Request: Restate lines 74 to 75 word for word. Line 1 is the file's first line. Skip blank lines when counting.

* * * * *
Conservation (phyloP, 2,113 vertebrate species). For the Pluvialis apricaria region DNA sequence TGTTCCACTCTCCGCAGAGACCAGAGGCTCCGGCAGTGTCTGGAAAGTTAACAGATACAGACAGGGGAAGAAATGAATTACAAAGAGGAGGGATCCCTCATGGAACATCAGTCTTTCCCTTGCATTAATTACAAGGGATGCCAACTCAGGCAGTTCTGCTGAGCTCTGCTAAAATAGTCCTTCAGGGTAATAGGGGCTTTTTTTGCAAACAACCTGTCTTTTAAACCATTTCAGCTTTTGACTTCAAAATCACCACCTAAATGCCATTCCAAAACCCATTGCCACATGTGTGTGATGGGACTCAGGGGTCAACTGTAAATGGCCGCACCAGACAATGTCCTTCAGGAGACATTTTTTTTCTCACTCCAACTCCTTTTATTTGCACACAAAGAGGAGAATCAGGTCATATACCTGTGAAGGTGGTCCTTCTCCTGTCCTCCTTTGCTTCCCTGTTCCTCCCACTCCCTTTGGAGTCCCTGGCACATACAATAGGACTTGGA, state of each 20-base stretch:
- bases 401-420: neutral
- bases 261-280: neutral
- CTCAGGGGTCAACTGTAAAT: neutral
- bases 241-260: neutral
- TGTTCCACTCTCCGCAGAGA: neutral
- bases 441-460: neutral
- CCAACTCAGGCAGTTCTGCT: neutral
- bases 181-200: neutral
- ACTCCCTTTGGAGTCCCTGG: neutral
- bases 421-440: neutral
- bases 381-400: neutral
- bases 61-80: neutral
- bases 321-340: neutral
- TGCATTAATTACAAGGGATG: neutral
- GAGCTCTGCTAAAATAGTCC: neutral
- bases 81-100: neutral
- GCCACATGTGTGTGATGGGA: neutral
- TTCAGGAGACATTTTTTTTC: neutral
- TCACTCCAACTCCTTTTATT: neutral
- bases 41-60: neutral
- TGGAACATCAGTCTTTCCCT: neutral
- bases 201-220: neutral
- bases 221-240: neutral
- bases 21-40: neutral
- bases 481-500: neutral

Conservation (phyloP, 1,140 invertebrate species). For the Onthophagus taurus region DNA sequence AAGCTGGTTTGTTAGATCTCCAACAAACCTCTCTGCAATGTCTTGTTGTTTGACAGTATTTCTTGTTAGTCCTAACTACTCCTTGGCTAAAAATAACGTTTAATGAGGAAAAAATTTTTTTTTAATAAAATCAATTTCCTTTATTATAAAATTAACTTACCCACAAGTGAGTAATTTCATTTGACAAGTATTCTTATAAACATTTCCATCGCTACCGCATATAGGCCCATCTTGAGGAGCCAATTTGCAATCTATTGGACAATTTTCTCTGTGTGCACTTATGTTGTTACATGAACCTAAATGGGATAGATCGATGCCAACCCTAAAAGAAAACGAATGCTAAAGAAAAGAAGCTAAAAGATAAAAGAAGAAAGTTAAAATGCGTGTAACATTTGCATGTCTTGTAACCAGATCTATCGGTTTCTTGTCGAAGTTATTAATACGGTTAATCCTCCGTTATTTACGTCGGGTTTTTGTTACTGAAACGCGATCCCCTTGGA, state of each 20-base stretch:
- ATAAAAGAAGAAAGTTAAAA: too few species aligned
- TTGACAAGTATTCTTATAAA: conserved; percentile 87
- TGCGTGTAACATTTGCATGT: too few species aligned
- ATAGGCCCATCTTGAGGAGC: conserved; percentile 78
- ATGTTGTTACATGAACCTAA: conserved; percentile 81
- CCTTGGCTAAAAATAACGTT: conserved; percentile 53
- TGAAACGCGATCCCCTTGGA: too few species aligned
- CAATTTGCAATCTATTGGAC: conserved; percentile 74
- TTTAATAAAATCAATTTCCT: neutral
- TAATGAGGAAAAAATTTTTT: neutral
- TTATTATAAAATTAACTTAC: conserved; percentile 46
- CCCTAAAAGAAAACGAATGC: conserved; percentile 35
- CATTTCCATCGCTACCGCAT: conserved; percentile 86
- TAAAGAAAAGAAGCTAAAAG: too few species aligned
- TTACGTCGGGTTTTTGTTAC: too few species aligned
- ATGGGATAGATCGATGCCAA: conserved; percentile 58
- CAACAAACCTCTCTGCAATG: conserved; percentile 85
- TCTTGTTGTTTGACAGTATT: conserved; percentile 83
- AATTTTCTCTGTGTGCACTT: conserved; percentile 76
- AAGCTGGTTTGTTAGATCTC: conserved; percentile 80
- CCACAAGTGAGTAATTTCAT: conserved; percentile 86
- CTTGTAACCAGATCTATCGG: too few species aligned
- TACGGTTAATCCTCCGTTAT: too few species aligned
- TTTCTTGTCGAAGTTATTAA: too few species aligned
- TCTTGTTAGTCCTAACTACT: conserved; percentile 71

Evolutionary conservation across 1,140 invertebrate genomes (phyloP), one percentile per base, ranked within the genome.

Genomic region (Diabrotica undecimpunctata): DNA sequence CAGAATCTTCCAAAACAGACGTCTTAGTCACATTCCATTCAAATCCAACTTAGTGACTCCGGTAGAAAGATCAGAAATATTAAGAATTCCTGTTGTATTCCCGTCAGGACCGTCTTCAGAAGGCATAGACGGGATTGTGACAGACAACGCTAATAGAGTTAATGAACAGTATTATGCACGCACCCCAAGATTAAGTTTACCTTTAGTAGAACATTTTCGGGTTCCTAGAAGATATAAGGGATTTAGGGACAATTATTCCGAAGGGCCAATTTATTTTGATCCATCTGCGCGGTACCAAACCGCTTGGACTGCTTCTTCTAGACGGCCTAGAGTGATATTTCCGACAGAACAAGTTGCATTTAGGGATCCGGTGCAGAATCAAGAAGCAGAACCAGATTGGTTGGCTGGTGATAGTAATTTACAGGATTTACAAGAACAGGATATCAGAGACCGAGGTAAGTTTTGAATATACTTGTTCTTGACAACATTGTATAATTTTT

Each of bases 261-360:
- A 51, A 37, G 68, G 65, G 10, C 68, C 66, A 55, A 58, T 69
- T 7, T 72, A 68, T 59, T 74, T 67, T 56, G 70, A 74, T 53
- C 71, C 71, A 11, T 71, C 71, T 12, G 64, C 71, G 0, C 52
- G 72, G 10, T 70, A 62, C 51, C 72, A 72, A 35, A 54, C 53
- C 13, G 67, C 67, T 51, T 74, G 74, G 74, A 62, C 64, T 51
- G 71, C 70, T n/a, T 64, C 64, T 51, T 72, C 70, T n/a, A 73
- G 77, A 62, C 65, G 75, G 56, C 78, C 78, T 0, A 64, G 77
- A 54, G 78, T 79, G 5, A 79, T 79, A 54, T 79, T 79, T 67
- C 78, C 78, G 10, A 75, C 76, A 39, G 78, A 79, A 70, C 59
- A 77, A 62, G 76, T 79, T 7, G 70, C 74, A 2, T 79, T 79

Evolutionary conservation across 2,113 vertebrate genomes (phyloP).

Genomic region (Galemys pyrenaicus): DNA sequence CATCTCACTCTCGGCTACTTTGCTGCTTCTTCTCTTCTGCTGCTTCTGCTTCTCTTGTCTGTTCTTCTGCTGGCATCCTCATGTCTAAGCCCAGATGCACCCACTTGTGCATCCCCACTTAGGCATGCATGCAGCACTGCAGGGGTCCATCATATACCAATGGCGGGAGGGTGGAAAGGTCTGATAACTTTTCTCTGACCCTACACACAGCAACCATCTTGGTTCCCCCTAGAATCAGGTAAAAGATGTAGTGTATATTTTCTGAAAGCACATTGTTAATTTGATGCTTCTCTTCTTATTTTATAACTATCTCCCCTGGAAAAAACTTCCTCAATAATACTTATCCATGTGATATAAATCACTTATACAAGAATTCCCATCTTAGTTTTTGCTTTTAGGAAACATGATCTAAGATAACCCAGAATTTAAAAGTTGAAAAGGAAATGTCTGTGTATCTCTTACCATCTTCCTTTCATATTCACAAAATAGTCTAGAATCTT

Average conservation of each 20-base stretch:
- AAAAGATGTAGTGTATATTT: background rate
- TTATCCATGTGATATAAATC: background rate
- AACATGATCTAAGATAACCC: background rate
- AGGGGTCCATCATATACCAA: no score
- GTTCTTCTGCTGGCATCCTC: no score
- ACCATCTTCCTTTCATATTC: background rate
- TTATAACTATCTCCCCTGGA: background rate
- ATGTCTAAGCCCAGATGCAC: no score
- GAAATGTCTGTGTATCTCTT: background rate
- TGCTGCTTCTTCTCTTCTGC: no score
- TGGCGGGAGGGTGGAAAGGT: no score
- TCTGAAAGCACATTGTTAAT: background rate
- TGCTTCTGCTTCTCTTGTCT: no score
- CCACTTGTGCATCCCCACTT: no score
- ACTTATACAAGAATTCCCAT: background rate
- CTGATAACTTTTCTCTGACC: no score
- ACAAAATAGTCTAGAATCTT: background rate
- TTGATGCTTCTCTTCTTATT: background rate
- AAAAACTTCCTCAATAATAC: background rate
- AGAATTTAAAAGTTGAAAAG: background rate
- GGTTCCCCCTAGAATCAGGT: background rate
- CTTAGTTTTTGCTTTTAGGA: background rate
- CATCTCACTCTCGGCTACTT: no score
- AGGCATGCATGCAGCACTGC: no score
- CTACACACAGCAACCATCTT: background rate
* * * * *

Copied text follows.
- ACCATCTTCCTTTCATATTC: background rate
- TTATAACTATCTCCCCTGGA: background rate